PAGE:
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  • It’s almost dusk when we assemble in Lafayette Square, in the heart of the city’s central business district. There are a dozen or so of us, many strangers to one another. We are here for one purpose: to run around in the dark with the mad intention of outwitting one another in pursuit of a small scrap of fabric.

    We are here for Capture the Flag.

  • A central statue and some lampposts define the boundaries of play. Brick circles surrounding gardens become the jails. The flags—one a Mexican wrestling mask, the other a banner from some unidentified Sicilian organization— they are stuffed into opposing flowerpots. We receive face paint marking our team allegiances, red or yellow. We talk battle strategy, come up with some nonsensical cheer. And then it begins: two hours of infiltrating enemy territory, of captures and jailbreaks, of goading one another and sporadic shrieking. And running. Lots of running.

    Passersby cannot fathom what we’re doing. The darker it grows, the more likely we are to zealously tag one of them, thinking they’re part of the game. I keep hoping they’ll just join in, swept up by our exuberance.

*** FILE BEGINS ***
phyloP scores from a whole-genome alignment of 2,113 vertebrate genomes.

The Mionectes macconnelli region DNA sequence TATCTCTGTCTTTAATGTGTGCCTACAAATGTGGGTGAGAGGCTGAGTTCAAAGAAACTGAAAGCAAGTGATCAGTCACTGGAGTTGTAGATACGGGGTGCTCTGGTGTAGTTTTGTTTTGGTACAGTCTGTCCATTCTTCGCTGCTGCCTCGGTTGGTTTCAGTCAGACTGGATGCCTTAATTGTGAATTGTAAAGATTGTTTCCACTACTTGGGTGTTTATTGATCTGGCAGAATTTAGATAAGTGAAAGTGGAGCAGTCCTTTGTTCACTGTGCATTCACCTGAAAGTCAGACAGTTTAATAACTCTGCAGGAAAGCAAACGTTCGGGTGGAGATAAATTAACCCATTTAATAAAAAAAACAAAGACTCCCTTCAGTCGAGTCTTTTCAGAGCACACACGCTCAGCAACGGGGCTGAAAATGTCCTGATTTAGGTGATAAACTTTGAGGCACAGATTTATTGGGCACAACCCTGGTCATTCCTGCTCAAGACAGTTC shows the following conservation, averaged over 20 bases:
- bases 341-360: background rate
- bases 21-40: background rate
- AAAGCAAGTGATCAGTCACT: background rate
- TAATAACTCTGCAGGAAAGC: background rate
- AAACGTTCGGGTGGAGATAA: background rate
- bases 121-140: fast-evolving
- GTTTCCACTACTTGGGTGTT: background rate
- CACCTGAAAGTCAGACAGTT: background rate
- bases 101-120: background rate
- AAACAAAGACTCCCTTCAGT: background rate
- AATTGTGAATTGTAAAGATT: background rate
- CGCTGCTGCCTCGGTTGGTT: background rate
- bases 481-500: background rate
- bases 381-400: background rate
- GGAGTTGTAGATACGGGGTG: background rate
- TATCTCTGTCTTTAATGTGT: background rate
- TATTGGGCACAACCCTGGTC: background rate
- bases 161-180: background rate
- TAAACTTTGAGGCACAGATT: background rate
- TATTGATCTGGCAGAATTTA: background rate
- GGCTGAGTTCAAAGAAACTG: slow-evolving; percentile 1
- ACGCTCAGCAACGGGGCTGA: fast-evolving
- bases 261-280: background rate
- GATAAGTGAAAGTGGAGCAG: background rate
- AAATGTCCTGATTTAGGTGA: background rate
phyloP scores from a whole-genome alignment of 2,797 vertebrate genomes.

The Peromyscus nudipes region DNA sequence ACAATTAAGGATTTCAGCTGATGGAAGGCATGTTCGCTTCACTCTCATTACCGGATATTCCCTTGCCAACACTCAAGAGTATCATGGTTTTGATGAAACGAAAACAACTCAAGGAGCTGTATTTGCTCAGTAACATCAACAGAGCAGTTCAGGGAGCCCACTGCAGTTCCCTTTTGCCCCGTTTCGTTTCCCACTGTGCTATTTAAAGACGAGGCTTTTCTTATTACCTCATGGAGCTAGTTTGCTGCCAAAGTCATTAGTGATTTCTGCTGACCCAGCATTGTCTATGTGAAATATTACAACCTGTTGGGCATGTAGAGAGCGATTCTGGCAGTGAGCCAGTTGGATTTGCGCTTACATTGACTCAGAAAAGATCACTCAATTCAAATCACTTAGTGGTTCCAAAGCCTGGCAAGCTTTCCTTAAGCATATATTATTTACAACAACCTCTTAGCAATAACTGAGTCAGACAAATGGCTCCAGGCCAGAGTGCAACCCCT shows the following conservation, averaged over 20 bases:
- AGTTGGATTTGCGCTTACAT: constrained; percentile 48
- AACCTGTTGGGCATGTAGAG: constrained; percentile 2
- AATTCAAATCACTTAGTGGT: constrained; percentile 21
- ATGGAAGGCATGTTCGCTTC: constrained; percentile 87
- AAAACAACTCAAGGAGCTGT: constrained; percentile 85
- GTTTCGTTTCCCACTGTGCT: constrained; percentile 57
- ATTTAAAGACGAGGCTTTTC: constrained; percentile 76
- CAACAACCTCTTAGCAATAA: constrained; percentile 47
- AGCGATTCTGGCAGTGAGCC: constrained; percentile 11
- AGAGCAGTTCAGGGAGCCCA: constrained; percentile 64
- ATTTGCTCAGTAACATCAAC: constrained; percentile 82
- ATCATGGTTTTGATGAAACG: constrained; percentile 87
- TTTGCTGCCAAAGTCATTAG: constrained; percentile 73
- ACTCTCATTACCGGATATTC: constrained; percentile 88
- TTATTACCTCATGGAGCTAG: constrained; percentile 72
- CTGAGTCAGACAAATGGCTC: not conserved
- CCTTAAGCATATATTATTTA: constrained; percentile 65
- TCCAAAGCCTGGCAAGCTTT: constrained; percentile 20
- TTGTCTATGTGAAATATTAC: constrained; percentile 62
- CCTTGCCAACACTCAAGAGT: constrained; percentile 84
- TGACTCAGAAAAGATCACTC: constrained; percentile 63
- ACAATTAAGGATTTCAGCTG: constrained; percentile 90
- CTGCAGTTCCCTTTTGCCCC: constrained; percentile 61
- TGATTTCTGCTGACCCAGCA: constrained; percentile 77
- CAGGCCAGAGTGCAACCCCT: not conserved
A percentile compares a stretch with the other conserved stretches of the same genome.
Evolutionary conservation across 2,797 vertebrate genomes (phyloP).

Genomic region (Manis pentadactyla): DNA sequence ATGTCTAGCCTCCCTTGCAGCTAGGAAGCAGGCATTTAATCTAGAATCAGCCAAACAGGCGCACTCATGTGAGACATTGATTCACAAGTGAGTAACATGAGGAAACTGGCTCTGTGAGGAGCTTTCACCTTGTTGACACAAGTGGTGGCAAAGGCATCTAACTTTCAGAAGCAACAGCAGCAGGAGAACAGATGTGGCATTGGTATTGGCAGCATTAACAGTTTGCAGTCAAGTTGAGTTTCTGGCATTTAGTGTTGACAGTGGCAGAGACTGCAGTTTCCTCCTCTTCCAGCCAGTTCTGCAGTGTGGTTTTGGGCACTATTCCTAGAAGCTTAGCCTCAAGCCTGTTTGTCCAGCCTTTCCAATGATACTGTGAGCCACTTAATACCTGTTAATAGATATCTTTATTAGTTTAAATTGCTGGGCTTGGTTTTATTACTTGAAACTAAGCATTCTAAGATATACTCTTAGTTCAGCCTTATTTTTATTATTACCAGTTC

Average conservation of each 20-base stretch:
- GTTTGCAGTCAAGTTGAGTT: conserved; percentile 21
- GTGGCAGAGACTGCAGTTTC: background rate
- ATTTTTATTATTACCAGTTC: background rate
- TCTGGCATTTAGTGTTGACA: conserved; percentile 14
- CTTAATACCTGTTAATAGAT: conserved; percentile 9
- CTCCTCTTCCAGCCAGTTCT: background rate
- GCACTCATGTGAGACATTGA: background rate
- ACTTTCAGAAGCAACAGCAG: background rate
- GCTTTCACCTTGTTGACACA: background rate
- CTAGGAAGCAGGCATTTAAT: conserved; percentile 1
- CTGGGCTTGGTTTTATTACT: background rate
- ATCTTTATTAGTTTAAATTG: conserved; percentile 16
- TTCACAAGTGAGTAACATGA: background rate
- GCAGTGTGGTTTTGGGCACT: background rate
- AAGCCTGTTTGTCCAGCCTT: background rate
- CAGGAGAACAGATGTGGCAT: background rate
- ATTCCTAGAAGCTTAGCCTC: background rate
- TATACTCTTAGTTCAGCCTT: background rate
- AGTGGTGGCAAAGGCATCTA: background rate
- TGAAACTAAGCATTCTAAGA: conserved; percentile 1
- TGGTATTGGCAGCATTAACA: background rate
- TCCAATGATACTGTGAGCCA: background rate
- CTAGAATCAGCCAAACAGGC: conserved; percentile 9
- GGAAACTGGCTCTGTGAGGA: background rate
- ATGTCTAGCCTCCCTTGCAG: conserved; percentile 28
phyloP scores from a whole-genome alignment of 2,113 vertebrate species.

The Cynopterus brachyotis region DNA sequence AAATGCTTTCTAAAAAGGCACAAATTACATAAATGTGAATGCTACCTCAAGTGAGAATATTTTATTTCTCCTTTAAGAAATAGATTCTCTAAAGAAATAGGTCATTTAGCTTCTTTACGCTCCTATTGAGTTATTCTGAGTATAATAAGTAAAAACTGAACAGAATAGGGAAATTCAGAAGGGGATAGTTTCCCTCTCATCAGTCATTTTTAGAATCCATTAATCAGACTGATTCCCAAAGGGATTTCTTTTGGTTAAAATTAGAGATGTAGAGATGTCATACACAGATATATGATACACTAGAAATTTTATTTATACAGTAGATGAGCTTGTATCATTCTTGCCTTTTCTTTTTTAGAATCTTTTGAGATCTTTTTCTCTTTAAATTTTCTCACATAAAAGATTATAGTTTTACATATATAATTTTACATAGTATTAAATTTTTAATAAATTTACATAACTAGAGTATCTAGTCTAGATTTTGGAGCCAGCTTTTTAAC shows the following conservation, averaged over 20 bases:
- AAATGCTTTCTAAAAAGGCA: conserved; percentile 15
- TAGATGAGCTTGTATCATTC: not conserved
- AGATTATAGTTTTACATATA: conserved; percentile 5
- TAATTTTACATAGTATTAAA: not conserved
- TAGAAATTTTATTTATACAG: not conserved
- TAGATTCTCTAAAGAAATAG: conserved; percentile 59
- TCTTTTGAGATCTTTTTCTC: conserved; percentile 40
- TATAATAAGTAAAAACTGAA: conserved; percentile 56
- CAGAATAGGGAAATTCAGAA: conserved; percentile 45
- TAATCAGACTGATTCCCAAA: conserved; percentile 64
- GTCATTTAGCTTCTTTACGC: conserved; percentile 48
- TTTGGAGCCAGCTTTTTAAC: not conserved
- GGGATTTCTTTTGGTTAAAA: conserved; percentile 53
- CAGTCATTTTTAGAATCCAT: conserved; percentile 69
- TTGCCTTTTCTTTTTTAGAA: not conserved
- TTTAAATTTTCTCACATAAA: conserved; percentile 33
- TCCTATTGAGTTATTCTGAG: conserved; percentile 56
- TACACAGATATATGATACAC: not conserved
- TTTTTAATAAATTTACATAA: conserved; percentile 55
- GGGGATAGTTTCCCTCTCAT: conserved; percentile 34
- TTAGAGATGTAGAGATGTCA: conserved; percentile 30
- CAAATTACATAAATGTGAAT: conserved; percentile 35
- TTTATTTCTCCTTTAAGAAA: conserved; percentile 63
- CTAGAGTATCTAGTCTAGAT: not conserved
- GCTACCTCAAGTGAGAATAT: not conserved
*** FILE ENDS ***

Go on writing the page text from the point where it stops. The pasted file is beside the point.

• I’m 30 years old. And, as I’ve made my way into my third decade, the time I spend happily dashing around in the night, shouting at people, has regrettably diminished. We spend so much time in bars, in conversation, at work, in the serious exercise of our lives… when really, there is nothing like chasing your friends down, diving through bushes to tag them, sweaty and out of breath, red stripes painted on your cheeks. If this is juvenile, may we all be so. Into our fourth decade, our fifth, sixth—as long as our bodies will allow it. We need regular doses of this.

    More lazer tag. More roller skates. More hide and seek.

    More Capture the freaking Flag.

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